The Writing Process (Blog-Hop!)

Last week, I got tagged by the wonderful Emmie Mears in a blog hop. Go check her out, she’s cool and she’s got a book coming out soon from Harlequin E!

So, what’s this blog hop all about? you may ask. And I may answer, something as important as air and water to writers: the writing process.

Of course, like all bodies of water and air, the writing process is varied and mysterious. Let’s explore mine!

1) What are you currently working on?

A science fiction story about a woman given the chance to start a new species but chooses to save an old one instead.

2) How does your work differ from others in the genre?

I write from the perspective of a minority, and I try to infuse my fiction with the diversity of characters I see every day in my life.

3) Why do you write what you write?

The dog will eat me.

4) How does your process work?

It doesn’t.

Eek! I shouldn’t admit that, huh?

I have managed to write three books. Two of which were about the same character, his story just kept changing! However, I wouldn’t say any of those efforts are worthy of your time to read them. So, detailing how I went about writing them probably isn’t all that helpful.

I’m still learning, but I do know that a combination of outlining my story and allowing the characters to interact and find their own path is the way that works best for me now.

But that’s just me – an unsuccessful writer. You might want to check out these folks (listed below) who happen to have gotten it right.

Until next time, write well.

11 thoughts on “The Writing Process (Blog-Hop!)

  1. Ha, love your answer to #4. I think it takes a bit of practice to get our process down. Good to try various methods so that after we have a few books under our belts, we’ll have a better idea of what works for us.

  2. Yeah, I love your candor. Sometimes my process doesn’t so much work either. 😛 Like today. I even put on makeup to try and convince myself I meant business.

  3. Every time I hear a writer refer to herself as “unsuccessful,” I wince. What’s your definition of success? Being a millionaire best-selling literary icon shouldn’t be the only thing we consider as successful.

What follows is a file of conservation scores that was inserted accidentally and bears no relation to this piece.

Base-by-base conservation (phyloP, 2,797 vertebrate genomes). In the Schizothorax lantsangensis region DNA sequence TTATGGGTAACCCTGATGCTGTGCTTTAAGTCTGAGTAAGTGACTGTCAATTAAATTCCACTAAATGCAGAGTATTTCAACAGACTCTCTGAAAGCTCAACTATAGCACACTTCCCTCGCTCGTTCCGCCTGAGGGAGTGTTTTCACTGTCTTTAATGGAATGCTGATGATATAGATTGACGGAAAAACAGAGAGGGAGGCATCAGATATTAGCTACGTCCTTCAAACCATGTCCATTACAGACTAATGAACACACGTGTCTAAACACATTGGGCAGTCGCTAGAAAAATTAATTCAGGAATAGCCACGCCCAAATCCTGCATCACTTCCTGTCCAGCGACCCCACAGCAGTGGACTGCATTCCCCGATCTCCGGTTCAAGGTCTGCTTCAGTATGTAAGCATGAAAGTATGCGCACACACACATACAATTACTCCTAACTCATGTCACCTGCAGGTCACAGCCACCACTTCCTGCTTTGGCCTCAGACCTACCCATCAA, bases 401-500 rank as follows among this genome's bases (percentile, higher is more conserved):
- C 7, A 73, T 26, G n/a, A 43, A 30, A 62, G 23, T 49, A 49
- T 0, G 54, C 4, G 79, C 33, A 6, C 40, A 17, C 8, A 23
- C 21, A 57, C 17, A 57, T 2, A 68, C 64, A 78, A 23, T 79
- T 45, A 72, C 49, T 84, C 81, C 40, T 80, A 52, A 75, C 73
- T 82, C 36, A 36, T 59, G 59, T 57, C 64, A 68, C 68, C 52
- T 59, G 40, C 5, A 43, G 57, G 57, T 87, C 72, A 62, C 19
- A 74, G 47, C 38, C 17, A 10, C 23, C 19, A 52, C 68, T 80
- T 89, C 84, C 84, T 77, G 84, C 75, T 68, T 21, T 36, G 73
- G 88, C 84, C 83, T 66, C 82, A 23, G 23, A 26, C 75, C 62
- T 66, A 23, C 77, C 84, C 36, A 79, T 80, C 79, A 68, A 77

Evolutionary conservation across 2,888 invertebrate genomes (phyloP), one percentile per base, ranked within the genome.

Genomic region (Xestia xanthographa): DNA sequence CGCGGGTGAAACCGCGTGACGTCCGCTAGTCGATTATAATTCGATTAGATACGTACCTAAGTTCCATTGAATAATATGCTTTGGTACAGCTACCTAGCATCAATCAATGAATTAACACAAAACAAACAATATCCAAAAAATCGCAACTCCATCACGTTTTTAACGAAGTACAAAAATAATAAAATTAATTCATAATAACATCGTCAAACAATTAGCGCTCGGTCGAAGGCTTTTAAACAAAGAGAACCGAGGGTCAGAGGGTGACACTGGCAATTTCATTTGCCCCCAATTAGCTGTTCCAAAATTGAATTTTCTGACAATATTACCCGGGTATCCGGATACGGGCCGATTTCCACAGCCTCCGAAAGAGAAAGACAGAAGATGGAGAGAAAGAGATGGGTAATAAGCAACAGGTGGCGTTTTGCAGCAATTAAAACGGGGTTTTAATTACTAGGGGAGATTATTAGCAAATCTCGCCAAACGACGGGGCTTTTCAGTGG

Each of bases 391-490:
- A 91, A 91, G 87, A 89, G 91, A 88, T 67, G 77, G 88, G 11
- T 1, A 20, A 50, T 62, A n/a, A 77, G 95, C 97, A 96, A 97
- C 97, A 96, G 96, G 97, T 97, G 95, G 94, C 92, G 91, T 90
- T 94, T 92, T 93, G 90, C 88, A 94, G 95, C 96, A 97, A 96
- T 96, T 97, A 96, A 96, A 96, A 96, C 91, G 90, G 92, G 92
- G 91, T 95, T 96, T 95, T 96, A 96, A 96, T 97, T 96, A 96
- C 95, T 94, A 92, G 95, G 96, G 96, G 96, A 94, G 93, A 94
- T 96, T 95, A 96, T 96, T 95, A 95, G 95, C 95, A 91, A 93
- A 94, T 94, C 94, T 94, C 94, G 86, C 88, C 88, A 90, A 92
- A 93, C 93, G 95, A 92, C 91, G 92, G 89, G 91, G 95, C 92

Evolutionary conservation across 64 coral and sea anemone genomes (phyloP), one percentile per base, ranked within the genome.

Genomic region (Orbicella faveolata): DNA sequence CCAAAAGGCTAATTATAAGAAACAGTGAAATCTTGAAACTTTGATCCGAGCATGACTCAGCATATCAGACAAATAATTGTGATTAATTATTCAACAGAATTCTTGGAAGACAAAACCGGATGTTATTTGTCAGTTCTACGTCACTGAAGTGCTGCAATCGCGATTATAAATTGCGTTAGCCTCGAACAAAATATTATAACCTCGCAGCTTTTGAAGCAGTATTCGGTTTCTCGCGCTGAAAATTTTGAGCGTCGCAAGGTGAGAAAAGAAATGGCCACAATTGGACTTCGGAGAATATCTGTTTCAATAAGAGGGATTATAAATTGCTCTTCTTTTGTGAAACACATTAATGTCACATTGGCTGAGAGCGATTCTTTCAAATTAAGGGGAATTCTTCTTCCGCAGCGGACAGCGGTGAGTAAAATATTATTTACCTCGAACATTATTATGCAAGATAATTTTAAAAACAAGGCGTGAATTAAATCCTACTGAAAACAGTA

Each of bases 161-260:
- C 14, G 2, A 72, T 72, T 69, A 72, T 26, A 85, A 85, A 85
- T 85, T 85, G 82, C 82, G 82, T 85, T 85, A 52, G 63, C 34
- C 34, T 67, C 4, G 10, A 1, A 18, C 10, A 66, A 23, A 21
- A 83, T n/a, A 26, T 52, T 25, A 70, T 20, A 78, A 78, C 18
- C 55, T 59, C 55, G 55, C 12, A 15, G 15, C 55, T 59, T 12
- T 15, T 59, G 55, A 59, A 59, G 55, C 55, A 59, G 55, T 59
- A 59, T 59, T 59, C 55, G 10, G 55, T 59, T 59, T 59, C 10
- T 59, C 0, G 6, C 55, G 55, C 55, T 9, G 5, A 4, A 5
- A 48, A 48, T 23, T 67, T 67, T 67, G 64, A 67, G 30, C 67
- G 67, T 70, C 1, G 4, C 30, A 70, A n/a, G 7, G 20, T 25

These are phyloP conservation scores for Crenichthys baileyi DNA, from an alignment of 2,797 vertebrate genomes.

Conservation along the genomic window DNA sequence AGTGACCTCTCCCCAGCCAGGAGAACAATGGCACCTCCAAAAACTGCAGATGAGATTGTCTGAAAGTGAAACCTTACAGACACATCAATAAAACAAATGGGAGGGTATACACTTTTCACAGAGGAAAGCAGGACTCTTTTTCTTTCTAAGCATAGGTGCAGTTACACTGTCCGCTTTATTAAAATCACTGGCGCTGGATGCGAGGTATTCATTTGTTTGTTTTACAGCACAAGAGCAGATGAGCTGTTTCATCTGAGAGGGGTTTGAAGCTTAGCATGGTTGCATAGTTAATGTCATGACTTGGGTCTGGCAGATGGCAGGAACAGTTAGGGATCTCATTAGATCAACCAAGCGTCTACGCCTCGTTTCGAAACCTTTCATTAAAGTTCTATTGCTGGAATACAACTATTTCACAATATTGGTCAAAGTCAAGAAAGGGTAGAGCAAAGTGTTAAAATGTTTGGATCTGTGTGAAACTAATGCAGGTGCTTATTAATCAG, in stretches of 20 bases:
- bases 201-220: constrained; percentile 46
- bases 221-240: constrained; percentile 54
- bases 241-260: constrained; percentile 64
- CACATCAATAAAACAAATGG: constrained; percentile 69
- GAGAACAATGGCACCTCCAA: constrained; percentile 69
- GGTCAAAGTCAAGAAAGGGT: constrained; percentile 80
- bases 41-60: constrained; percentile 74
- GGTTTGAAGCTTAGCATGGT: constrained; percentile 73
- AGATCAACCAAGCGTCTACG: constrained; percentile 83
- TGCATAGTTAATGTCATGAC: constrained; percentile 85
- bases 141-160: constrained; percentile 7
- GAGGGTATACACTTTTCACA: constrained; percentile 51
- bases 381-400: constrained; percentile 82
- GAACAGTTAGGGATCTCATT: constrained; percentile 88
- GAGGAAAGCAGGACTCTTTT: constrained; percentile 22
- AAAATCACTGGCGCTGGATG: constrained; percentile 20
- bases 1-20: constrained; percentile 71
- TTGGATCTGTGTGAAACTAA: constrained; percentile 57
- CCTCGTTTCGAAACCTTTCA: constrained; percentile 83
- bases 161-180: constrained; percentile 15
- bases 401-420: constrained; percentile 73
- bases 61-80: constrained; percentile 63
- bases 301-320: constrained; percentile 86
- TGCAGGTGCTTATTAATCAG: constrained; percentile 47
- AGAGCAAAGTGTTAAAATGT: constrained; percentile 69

You said that you’ve completed two books. Isn’t that success? You’re still working to improve your skills — in other words, you haven’t quit. No author ever became an icon without those two qualities: finishing what you start, and not giving up.

    In some careers it’s important to “dress for the job you want to have.” We writers, whose tools are words, can’t call ourselves “failures” or “wanna bes.” We have to speak of ourselves as the future icons we hope to become.

    Besides, I’ve read your stuff. You’re not a failure!

    1. Thank you! And you are very very right that we should define success in measurable (and achievable) terms.

      For me, success would be writing a novel I’m happy with – happy with both how the story reads, what message it imparts, and its execution. Whether it gets published (or how) doesn’t matter too much (though I’d be lying if I say I didn’t care if it got published or not), but being happy with the result is what I’m really going after right now. Unfortunately (or fortunately, depending on how you look at it), I am my worst critic. 🙂

      Oh! And you should be on that list, too. Plumb forgot. I won’t make that mistake in future.

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